New Track and Trace legislation designed to curb the illicit trade will mean dramatic change for retailers. Our guide details what you must do to ensure you can buy tobacco legally


The UK’s problem with illicit tobacco certainly isn’t lost on the convenience store industry. Most store owners are well aware of its pernicious influence on local communities, and many have first-hand experience of the impact it has on footfall, sales and profitability.

One month from now, in a bid to curb the crime, new Track and Trace regulations will be implemented in the UK as part of the EU Revised Tobacco Products Directive.

Coming into force on 20 May, the legislation will allow the authorities to track individual tobacco products right across the supply chain, immediately identify illicit product, and stop businesses which have been repeatedly caught selling illicit tobacco from buying or selling any legal tobacco products.

However, while undoubtedly well-intentioned, the Track and Trace regulations also require legitimate convenience retailers to take critical action.

In the next few weeks all UK retailers who sell tobacco will need to apply for two unique codes: an Economic Operator Identifier Code (EOIC) registered to their business; and a Facility Identifier Code (FIC) for each of their stores that sells, or stores, tobacco.

Wholesalers and large national retailers will be able to start applying for their codes from 23 April, with the application process opening up to the rest of the retailing industry from 30 April.

Just three weeks later, from 20 May 2019, packs of cigarettes and handrolling tobacco entering the UK supply chain will include new scannable security features, and all retailers will need to know their two codes in order to buy this tobacco legally.

As C-Store went to press, the HMRC website had yet to be updated with the details of exactly how to apply for the codes, meaning an incredibly tight timescale before the legislation is implemented. This has been strongly criticised by representatives from across the supply chain, and industry fears have been exacerbated by what has been felt by many to be an insubstantial drip-feeding of information from the authorities.

Association of Convenience Stores (ACS) chief executive James Lowman’s thoughts are representative of most: “We have been frustrated with the lack of information and frequent delays to the process. Three weeks is not a long time for thousands of small shops to comply with the regulations, especially if there are any problems with the system,” he says.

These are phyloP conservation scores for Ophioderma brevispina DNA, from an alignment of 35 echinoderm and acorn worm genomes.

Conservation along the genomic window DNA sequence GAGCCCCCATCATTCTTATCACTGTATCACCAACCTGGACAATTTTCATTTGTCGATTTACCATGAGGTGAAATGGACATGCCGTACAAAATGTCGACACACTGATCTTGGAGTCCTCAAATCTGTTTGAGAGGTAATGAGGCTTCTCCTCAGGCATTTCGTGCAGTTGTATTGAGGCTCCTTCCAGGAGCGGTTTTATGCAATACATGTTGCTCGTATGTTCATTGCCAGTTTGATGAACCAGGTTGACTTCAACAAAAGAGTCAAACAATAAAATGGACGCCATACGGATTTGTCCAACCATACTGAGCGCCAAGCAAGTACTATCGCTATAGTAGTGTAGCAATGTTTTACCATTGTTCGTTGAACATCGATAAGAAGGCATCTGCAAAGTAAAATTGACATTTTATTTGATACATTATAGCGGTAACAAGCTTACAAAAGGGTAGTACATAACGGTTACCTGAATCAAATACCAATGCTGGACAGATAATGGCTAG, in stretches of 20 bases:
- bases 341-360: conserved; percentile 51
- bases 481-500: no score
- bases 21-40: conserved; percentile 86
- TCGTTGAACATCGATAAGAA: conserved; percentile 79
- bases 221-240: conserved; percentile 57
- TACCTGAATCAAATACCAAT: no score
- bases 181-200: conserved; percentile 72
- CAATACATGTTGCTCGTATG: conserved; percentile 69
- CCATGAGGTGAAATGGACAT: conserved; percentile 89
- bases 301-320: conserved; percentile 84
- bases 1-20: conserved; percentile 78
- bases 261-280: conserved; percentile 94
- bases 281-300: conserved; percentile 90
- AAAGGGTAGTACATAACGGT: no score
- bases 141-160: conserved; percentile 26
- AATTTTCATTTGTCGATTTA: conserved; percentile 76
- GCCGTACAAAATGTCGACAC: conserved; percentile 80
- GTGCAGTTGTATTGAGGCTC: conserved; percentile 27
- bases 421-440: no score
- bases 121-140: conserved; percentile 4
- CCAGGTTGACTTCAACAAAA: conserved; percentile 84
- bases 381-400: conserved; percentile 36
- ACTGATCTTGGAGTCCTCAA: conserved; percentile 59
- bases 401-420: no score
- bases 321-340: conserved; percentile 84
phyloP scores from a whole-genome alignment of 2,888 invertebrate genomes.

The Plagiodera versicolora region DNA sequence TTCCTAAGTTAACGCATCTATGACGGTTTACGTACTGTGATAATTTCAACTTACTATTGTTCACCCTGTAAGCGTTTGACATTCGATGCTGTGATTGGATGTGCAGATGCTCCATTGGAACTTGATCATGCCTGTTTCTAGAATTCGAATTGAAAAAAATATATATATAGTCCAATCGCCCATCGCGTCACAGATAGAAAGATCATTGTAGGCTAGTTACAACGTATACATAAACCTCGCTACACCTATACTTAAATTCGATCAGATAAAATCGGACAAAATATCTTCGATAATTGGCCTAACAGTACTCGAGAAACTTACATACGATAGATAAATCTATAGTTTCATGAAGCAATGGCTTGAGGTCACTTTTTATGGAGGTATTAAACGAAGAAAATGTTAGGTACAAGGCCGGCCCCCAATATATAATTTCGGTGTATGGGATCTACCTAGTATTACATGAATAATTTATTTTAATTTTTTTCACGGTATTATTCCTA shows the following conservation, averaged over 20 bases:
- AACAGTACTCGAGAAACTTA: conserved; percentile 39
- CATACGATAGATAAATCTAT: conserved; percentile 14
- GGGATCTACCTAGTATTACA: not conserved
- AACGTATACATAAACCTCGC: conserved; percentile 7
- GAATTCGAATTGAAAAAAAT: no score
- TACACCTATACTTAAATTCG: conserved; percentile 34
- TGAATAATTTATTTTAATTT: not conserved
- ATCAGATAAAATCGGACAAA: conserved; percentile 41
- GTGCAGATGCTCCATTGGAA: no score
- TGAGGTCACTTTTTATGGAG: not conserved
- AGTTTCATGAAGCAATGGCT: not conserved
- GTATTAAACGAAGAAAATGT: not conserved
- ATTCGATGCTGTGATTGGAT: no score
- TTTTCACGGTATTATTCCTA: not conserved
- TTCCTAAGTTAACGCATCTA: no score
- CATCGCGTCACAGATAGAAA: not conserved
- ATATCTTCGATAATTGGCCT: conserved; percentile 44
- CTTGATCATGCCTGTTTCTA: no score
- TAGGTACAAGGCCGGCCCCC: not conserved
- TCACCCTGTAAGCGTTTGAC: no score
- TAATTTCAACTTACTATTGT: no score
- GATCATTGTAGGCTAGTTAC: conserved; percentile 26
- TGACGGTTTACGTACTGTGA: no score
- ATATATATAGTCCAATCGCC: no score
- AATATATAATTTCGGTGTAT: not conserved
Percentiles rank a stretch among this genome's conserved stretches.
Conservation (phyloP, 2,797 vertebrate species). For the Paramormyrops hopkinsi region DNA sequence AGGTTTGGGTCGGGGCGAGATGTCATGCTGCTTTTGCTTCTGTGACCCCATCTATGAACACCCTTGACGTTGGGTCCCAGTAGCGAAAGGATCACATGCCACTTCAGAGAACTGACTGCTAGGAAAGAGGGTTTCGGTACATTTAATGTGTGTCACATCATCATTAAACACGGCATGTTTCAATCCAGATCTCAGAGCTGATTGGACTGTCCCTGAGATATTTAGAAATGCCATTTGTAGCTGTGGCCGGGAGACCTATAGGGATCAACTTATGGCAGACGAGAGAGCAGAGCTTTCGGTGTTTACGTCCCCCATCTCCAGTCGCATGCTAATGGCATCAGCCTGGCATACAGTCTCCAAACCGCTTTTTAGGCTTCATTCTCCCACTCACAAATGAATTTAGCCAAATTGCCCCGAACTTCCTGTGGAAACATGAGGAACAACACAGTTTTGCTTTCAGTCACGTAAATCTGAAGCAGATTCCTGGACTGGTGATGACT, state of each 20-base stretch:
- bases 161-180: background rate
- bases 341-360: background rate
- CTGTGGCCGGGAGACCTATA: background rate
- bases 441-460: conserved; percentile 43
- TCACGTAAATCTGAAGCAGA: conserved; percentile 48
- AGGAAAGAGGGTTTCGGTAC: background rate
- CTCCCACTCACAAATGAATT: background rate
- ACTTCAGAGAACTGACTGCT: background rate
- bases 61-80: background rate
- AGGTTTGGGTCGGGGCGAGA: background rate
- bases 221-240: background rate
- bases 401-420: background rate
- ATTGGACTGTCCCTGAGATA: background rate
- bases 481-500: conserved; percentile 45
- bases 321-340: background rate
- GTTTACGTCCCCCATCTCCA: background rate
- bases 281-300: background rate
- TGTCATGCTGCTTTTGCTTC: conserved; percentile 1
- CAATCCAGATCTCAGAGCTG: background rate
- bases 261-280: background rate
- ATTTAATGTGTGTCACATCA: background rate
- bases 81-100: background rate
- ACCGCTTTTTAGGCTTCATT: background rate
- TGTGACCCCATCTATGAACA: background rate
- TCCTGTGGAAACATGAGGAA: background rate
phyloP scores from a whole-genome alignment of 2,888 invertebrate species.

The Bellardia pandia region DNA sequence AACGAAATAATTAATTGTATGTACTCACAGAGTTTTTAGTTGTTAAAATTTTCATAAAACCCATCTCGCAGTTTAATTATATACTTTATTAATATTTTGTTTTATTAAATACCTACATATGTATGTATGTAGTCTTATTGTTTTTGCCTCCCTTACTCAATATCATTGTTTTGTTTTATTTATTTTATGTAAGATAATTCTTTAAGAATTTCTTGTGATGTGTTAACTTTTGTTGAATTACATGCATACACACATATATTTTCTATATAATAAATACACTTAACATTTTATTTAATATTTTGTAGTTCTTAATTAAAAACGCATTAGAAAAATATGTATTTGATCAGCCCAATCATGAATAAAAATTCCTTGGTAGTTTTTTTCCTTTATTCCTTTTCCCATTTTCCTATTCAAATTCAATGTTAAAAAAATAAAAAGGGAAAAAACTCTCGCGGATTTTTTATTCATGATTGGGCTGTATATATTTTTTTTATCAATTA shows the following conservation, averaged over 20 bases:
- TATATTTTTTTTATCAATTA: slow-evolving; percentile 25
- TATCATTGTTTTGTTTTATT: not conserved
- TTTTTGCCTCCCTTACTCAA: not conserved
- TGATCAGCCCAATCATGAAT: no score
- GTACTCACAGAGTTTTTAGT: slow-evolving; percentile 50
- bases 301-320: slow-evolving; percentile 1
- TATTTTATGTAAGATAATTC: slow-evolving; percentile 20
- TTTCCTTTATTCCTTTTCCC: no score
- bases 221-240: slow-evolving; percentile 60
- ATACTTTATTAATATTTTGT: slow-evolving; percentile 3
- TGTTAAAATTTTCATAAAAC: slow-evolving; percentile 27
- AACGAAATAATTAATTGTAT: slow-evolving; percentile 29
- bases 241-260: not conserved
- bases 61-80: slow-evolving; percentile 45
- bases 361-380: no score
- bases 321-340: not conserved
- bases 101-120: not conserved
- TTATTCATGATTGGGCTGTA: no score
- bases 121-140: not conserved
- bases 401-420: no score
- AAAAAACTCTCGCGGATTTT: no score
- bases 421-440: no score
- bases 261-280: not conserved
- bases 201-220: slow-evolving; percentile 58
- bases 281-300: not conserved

The lack of clarity has contributed to a real sense of confusion and in many cases panic, among the convenience sector, with retailer interviews by Convenience Store revealing a wide range of misconceptions about how, and when, the legislation will be implemented, and some store owners not even aware of it in the first place.

Inaccurate beliefs range from retailers thinking that they would have to apply for codes from every wholesaler that they buy tobacco through, to thinking that the rules would not apply to symbol group retailers, and that these retailers would not need to do anything at all, because their wholesalers would automatically apply for codes on their behalf. None of the above are true.

So, just to clear up some of the confusion, here are the facts on Track and Trace:

  • The Track and Trace regulations will enable the authorities to track and trace tobacco products right through the legal supply chain, from the point at which they are manufactured to when they are bought by an individual retailer
  • The legislation will be implemented on 20 May 2019, regardless of when the UK may exit the European Union
  • From the end of this month, all retailers who sell tobacco will need to start applying for two unique codes (an Economic Operator Identifier Code registered to their business; and a Facility Identifier Code for each of their stores that sells or stores tobacco)